His place was on Boyd County’s rural water system, which was severed by the swollen Niobrara River. He’s luckier than others, he said. He can water his animals in the small creek cutting across his pasture.
But all around him, the flood has forced ranchers to carry feed and water to preserve their livestock, and their livelihood.
Like his neighbor, Jeremy Mahon, who started hauling hay at 2 a.m. Thursday to feed what remained of his herd.
“It’s been a go,” he said. “And it’s going to be a tough battle.”
Before Mahon could think about his animals, he needed to help his neighbors. As the water rose, he rescued one with his tractor, the floodwater lifting it up and spinning him 180 degrees. He helped save three more people — including an 85-year-old woman and a 9-month-old baby — with a boat, he said.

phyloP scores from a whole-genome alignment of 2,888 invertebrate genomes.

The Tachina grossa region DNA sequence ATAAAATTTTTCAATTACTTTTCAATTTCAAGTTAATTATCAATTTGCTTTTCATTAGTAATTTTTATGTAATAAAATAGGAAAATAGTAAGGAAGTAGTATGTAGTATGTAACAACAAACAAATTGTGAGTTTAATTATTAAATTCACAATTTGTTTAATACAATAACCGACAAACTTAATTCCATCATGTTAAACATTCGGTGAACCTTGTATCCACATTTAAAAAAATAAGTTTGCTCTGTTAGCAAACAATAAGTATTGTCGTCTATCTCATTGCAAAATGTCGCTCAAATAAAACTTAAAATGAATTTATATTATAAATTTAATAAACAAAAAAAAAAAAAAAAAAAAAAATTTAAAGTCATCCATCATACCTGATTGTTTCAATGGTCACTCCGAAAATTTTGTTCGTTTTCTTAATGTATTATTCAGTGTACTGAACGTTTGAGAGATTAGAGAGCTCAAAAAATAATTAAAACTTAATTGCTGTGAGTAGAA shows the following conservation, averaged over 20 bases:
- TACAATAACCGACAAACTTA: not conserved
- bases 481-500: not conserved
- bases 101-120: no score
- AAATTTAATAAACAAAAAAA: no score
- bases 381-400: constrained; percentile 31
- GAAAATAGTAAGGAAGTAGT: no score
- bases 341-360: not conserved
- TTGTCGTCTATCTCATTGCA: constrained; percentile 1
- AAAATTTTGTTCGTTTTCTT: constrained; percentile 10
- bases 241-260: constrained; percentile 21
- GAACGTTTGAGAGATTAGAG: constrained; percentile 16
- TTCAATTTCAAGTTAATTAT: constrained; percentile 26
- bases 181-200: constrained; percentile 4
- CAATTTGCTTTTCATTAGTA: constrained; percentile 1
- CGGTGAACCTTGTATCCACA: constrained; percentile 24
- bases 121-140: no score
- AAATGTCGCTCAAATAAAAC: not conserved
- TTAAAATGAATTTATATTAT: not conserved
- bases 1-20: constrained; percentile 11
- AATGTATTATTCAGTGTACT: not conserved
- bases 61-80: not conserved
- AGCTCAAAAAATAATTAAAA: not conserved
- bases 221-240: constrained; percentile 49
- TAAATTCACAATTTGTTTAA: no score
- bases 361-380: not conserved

You have free articles remaining.
Then he could start counting his losses. He estimated the flood carried away 30 calves and almost as many cows, nearly $50,000 out of his pocket. It might be more.
“We haven’t found everything,” he said. “They float away.”
He had other troubles. Much of his feed was also washed downstream, and his grain bin dumped corn on the ground. He has cows near Monowi he hasn’t been able to reach.
But he also found silver linings. He’s lucky he didn’t have all of his animals in one place, or the losses would have been staggering. People are pitching in: He’s letting neighbors draw from his well; Crosley loaned him a tractor; and a team of volunteer cowboys — members of the Professional Bull Riders who showed up in the area with horses and a pair of borrowed airplanes — were able to check on his Monowi cows and found most of them still alive.
“It’s going to be a long, long process getting back to normal," Mahon said. "But all of us neighbors are working together, and that’s how we’re going to get through it.”